INTRODUCING MR. NOWEL NGALA – COMMERCIAL DIRECTOR OF #ASKY
(Posted 25th June 2019)
Mr. Nowel Ngala has become ATCNews’ latest guest writer with contributions on the aviation industry
Over taxation in Africa: Case study, Aviation industry in Africa
Economists define taxation as a means by which governments finance their expenditure by imposing charges on citizens and corporate entities.
Governments use taxation to encourage or discourage certain economic decisions. For example, reduction in taxable personal (or household) income by the amount paid as interest on home mortgage loans results in greater construction activity, and generates more jobs.
Some African tax rates are the highest in the world. In Tanzania for example with one of the highest tax rates, a 30% rate is applied at $475 of income earned plus a 20% VAT added on everything bought in the country.
Such high tax rate makes it impossible to build capital in Africa. As a result, nothing gets built, nothing, no factories, no roads, poor infrastructure and very low development of the primary industry.
At the same time poor African countries have the lowest wage income in the world, and yet a company like Boeing can’t implant a factory in Africa because of the repressive tax rates, despite the high presence of raw materials for manufacturing in Africa.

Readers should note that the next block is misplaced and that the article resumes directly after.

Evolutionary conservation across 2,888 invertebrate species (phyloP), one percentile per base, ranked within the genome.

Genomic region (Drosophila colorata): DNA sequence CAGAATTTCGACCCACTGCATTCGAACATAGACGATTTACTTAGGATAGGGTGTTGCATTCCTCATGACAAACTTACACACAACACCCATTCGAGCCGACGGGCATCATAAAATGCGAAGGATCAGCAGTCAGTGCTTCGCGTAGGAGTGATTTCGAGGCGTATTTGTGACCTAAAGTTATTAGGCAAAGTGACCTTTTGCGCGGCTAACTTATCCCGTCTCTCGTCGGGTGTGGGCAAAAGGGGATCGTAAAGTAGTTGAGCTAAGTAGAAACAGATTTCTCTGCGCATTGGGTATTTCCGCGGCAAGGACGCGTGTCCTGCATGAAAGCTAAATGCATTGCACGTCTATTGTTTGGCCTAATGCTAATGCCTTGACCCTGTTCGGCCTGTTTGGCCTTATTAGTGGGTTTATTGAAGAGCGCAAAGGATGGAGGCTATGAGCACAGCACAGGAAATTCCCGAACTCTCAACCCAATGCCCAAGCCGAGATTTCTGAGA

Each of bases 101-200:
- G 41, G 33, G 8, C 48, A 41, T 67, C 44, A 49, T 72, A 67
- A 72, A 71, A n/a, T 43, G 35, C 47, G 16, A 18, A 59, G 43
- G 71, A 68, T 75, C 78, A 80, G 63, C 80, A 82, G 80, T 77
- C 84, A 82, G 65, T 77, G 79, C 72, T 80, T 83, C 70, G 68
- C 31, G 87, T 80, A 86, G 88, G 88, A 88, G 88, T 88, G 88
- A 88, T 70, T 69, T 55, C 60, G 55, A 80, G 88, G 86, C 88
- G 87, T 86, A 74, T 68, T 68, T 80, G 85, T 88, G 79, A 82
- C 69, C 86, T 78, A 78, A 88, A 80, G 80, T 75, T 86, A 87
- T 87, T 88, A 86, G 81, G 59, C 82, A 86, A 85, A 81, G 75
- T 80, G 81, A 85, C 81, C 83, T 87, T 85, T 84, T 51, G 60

Taxes have killed any possibility of economic development and have also killed any hope of African countries helping themselves, which leaves Africa completely at the mercy of charity and loans.
Africa continuous to suffer from these high taxes because of loan donors, foreign institutions and financial organizations that continue to lend money to African governments, because these governments need to show them that they can raise enough money to pay back their loans.
But unfortunately taxes can’t raise any money if it kills the economy. So it therefore turns out that the tragic consequence of the ‘good intention’ of lenders to Africa, their ‘kindness’, simply encourages Africans to lock themselves into a gruesome economic depression.
If the lenders don’t encourage Africans to cut their tax rates, Africans will never grow their economies. People will continue to live a lifetime of unemployment, diseases will be rampant, poverty will be permanent and children will be hungry and the loans will never be enough.
However, in Africa nowadays, the taxation of firms, entrepreneurs and businesses is often a vote winner for politicians to raise capital. It seems fairer and less painful to impose heavy taxes on large, impersonal corporations than on individual wage earners struggling to support families. But this apparently persuasive idea depends on an assumption that might not always hold.